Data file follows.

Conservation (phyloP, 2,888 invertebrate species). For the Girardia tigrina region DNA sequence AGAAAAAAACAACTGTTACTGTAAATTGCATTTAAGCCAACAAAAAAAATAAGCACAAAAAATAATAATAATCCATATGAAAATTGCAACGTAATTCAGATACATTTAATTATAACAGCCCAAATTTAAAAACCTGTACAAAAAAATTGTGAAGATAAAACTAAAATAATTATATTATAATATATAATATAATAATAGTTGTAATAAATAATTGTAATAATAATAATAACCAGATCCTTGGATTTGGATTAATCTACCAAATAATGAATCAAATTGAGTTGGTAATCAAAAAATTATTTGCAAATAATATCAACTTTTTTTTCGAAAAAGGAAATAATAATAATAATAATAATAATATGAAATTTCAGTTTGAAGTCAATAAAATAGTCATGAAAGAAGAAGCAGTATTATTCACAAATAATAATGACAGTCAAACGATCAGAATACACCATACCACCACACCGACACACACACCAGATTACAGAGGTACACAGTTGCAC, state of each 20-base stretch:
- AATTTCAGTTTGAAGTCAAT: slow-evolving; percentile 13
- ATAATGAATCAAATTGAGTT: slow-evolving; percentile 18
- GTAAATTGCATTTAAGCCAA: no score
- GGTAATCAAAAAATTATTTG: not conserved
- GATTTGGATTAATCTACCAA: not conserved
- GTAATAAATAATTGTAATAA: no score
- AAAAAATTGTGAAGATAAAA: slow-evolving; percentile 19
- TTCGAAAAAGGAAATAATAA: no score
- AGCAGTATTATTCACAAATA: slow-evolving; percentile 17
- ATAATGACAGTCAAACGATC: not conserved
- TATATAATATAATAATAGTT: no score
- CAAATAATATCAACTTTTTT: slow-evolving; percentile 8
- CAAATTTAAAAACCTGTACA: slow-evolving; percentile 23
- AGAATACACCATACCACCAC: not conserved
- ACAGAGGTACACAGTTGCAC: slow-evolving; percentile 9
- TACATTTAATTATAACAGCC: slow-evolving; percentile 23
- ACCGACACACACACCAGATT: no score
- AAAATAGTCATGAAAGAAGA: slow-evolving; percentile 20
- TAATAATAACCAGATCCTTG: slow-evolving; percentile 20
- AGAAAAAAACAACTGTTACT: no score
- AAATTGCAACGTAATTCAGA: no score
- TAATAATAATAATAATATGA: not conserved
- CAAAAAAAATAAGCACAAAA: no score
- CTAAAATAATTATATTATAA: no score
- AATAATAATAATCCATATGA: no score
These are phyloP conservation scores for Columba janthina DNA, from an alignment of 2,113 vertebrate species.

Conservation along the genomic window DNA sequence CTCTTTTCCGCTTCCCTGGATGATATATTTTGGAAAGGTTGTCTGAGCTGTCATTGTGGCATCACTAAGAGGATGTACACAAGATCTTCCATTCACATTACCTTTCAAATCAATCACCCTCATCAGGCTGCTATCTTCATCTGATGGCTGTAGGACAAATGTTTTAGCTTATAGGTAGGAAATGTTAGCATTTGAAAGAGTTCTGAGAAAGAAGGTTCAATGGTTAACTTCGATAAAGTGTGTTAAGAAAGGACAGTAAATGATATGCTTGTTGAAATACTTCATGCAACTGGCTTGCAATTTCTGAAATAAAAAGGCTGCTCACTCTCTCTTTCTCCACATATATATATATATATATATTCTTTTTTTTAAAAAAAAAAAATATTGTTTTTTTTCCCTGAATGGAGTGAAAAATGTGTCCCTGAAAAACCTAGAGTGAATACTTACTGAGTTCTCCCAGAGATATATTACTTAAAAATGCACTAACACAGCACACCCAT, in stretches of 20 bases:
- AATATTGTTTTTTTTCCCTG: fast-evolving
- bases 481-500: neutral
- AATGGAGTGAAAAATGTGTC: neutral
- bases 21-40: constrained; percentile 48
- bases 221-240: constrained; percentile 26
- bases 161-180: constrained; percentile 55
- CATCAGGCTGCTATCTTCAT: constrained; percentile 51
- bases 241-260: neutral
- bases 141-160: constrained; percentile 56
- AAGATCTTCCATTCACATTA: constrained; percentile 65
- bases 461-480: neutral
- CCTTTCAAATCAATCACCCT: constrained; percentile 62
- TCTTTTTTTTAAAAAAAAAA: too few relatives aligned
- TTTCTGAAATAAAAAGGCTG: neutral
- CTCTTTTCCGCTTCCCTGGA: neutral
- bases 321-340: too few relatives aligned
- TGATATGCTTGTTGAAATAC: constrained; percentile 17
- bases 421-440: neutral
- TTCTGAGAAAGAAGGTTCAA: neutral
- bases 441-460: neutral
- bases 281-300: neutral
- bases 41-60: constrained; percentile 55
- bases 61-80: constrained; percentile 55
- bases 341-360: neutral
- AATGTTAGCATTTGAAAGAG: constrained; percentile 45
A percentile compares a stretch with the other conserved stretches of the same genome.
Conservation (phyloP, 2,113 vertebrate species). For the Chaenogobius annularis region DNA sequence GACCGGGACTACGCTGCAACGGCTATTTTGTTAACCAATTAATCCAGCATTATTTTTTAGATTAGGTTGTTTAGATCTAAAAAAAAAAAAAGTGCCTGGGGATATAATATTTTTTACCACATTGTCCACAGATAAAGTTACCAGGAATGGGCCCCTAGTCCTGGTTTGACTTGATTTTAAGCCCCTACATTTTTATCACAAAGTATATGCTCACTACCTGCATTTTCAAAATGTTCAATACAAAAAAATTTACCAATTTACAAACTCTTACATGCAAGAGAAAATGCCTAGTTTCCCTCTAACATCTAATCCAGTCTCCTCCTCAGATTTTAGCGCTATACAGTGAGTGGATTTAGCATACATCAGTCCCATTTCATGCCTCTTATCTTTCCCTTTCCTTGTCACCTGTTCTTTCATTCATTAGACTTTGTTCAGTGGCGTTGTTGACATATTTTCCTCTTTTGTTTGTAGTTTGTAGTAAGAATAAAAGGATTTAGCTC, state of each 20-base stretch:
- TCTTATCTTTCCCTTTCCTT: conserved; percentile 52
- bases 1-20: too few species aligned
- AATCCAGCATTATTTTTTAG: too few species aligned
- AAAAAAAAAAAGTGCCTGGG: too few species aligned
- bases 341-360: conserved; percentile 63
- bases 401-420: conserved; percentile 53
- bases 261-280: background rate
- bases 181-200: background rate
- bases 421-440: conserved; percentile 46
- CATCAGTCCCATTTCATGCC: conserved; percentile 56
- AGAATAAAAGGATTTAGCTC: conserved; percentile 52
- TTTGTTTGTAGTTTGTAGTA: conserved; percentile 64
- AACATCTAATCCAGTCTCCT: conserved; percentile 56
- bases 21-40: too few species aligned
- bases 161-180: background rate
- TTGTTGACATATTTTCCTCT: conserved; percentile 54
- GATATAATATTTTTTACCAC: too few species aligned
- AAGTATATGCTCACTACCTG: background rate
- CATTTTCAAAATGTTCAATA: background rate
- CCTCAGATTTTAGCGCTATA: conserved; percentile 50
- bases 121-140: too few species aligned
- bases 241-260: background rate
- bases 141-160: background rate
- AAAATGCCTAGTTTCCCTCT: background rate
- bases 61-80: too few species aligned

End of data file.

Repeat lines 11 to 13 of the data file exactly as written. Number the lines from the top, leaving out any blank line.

- ATAATGACAGTCAAACGATC: not conserved
- TATATAATATAATAATAGTT: no score
- CAAATAATATCAACTTTTTT: slow-evolving; percentile 8